On June 26, 1996, about 1330 hours Pacific daylight time, a Cessna R172K, N1133V, was substantially damaged after colliding with terrain near Oroville, California. The pilot was seriously injured. The flight originated from Nevada City, California, on the day of the accident at an undetermined time. Visual meteorological conditions prevailed for the personal flight and no flight plan was filed. A Butte County Sheriff's helicopter was passing the accident area and spotted the downed aircraft. The helicopter landed near the accident site and transported the injured pilot to a hospital. Use your browsers 'back' function to return to synopsisReturn to Query Page
The aircraft was moved to a secure storage area where it was examined by representatives from the airframe and the engine manufacturer under the guidance of an FAA inspector. Neither the pilot's logbook nor the aircraft logbooks were recovered. The damaged propeller was replaced with a serviceable propeller and the engine was started and ground run for several minutes. The examination of the damaged propeller blades revealed chordwise striations, gouging and bending. Both VHF communication radios were set for a common traffic advisory frequency of 123.00 MHz with both nav receivers set to Marysville VOR, and the ATC transponder was set for a VFR 1200 code.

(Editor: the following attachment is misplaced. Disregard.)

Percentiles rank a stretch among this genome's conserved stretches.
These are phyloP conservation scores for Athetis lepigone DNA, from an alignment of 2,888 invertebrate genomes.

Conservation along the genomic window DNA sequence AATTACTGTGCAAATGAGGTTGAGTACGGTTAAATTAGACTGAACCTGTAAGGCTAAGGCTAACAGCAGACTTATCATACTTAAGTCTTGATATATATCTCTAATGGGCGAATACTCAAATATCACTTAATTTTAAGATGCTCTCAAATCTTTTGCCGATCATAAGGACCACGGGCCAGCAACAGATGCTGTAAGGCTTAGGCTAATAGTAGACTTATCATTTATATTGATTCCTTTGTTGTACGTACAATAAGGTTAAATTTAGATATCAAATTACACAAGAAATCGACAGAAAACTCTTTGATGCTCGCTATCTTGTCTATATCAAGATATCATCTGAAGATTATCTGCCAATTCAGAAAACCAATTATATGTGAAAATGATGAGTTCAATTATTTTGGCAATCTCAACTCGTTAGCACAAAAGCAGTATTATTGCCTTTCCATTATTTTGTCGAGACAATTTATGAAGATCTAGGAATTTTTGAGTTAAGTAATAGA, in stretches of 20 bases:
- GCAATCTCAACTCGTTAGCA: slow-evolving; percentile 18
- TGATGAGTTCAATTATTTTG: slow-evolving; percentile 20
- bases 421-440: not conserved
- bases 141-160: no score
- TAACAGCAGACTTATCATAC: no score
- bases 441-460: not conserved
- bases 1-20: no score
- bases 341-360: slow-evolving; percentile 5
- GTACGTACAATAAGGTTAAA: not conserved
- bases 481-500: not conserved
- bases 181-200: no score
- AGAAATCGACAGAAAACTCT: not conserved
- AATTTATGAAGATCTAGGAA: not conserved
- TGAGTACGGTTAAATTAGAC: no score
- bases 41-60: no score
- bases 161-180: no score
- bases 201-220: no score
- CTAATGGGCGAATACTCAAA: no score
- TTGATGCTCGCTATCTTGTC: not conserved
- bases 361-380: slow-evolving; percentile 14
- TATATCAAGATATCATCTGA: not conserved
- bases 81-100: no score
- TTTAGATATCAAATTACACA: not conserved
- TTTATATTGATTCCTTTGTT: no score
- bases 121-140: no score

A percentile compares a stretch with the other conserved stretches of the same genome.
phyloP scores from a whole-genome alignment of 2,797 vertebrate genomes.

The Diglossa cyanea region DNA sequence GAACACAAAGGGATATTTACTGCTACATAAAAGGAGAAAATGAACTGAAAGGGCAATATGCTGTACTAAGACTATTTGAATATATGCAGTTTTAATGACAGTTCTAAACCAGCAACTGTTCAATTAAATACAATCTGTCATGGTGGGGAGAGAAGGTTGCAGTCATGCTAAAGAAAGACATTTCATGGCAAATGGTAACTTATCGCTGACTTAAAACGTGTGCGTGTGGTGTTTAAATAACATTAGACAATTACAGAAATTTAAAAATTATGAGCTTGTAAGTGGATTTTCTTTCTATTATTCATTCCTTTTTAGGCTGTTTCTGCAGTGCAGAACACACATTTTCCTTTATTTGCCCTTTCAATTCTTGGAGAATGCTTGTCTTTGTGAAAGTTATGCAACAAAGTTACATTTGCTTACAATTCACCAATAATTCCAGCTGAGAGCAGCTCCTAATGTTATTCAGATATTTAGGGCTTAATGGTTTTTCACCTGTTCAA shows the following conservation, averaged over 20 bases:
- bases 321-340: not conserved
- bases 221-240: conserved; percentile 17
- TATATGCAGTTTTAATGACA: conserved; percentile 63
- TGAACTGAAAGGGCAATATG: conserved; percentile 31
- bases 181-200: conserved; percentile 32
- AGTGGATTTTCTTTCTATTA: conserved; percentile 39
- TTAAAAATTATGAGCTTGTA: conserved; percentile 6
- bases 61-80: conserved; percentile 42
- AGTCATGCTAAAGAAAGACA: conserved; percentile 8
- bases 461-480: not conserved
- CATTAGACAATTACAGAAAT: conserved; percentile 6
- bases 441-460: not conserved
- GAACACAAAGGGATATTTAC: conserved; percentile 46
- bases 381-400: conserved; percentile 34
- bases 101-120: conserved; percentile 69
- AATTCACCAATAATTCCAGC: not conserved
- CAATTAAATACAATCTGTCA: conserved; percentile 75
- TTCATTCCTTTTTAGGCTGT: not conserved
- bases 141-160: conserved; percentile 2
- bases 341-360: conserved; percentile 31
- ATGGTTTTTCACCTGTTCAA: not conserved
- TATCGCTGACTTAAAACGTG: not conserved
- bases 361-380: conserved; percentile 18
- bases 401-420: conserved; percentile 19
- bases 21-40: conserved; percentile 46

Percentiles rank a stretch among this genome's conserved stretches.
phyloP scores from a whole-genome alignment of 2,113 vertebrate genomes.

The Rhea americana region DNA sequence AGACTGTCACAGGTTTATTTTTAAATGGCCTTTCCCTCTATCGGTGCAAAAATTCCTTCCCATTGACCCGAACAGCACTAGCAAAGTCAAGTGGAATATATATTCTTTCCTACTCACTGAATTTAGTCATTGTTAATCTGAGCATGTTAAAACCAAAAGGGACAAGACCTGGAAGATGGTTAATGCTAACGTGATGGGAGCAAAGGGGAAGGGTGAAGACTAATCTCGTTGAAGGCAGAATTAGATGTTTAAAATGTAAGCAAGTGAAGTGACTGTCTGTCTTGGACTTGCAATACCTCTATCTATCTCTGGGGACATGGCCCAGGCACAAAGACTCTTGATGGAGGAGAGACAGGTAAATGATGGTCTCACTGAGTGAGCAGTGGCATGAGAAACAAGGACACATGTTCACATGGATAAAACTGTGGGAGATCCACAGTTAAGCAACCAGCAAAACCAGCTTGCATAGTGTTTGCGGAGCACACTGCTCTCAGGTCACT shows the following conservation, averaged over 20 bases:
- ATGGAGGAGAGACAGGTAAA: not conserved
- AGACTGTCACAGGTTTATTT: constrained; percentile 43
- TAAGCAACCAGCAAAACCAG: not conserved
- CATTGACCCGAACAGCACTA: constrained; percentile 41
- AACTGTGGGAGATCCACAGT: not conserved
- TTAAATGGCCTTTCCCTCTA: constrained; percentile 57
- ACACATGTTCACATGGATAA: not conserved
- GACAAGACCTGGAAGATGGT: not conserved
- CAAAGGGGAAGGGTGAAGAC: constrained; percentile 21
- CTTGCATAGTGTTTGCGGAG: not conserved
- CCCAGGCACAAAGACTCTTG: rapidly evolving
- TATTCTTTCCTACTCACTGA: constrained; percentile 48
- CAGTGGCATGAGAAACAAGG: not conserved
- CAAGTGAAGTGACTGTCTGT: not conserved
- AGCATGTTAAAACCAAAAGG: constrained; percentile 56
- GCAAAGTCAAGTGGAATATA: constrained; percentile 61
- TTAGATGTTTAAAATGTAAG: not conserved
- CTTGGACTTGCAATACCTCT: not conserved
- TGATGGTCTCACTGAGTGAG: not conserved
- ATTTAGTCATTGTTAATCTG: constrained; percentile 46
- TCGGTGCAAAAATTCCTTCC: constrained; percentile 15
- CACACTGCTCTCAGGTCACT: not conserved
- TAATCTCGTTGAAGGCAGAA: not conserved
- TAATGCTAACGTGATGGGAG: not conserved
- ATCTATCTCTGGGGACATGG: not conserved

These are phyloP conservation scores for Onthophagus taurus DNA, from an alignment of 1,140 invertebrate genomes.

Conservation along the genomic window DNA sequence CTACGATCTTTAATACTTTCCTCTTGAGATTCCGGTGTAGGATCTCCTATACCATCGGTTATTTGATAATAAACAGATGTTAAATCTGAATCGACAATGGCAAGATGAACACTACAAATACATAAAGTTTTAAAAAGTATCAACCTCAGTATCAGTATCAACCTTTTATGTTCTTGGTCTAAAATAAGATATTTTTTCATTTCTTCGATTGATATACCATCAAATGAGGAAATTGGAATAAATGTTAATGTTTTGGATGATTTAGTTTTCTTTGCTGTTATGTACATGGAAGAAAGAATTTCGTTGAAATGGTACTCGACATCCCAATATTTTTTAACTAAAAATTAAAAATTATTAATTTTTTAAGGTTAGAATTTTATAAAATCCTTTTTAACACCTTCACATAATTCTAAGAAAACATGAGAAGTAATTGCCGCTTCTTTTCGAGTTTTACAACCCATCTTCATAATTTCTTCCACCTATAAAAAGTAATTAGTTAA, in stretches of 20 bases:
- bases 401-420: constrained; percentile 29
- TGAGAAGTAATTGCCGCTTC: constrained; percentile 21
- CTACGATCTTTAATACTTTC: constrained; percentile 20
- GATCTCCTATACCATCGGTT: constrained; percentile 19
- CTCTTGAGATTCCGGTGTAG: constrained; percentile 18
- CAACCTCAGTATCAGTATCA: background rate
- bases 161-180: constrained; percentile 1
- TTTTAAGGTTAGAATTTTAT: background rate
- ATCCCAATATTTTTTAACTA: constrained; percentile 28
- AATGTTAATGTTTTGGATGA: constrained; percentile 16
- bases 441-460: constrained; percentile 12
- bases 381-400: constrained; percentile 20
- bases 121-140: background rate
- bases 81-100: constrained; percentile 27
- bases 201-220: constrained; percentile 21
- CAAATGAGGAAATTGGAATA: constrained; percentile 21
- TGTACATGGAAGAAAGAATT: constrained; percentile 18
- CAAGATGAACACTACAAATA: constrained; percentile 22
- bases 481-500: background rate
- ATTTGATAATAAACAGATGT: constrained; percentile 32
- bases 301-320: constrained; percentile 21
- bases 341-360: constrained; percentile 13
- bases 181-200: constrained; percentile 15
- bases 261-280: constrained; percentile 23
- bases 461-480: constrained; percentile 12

According to participants in the investigation, the aircraft landed with excess speed without flaps, 90 degrees from a suitable landing direction.
According to family members, on the day of the accident it was the pilot's 47th wedding anniversary. The pilot was involved in a divorce and had visited his attorney on the morning prior to the accident. He had also just completed radiation therapy for prostate cancer.